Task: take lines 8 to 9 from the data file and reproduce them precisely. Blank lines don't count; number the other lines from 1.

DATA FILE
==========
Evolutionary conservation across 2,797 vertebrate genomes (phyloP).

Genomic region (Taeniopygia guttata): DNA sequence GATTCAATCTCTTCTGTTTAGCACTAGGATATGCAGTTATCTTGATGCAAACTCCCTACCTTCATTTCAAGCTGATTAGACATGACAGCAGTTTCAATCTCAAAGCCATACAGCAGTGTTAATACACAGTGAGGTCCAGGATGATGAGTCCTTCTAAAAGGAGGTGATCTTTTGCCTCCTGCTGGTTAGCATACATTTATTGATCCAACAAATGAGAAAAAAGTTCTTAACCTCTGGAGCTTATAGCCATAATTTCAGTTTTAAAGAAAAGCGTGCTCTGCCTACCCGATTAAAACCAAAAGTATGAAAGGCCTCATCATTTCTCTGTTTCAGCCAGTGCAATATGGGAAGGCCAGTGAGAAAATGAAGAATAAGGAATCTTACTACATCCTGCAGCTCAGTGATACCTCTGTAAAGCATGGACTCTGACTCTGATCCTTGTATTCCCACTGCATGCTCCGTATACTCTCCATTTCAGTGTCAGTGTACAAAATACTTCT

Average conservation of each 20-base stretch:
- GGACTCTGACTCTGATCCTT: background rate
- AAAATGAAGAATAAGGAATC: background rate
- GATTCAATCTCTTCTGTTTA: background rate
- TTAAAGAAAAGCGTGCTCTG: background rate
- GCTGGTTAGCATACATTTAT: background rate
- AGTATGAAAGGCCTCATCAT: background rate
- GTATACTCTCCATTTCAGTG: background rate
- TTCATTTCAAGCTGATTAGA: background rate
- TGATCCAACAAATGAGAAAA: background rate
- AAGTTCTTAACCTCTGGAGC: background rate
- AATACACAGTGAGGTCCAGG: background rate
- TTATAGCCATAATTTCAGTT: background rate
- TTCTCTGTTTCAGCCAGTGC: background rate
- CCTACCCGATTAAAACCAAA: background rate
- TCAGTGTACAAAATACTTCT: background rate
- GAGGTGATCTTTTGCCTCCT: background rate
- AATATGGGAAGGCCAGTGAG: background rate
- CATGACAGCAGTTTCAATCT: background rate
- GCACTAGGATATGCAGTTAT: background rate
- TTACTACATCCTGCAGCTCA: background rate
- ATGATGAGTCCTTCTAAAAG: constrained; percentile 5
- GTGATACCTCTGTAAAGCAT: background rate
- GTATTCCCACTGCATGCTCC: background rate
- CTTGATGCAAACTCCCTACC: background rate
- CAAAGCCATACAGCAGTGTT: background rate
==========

- GCTGGTTAGCATACATTTAT: background rate
- AGTATGAAAGGCCTCATCAT: background rate